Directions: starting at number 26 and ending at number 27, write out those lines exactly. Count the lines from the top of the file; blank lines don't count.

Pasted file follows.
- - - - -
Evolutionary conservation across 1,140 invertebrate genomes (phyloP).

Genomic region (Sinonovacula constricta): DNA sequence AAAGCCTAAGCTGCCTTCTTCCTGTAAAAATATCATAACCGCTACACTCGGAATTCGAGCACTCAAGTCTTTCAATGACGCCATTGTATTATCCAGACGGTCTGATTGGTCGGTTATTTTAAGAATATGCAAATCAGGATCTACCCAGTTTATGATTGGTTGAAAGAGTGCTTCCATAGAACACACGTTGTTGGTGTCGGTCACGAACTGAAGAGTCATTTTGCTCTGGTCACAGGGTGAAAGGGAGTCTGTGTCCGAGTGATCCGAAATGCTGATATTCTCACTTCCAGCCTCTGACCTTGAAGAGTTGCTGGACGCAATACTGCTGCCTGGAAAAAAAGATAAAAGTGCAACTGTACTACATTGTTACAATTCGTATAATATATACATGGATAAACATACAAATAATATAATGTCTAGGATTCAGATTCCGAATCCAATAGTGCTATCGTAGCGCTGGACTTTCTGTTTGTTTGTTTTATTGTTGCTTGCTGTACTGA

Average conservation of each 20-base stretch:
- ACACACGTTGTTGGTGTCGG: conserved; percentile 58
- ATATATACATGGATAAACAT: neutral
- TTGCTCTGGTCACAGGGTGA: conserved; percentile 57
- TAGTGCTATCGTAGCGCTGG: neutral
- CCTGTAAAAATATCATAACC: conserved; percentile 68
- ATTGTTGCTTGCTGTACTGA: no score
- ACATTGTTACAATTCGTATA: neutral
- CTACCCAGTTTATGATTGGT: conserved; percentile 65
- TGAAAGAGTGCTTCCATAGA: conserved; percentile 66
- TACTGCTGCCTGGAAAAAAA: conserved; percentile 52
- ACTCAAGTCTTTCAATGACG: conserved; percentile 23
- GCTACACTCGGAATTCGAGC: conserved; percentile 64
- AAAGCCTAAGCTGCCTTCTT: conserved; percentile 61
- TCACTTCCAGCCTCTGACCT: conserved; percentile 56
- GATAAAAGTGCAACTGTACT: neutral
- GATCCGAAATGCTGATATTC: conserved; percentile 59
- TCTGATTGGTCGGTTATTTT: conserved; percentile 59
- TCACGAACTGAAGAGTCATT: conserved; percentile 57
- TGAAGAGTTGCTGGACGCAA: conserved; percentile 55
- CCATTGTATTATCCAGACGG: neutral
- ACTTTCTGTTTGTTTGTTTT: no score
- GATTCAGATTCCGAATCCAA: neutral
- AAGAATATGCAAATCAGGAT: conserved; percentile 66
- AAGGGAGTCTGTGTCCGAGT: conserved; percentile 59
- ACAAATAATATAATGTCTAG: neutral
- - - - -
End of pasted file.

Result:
- AAGAATATGCAAATCAGGAT: conserved; percentile 66
- AAGGGAGTCTGTGTCCGAGT: conserved; percentile 59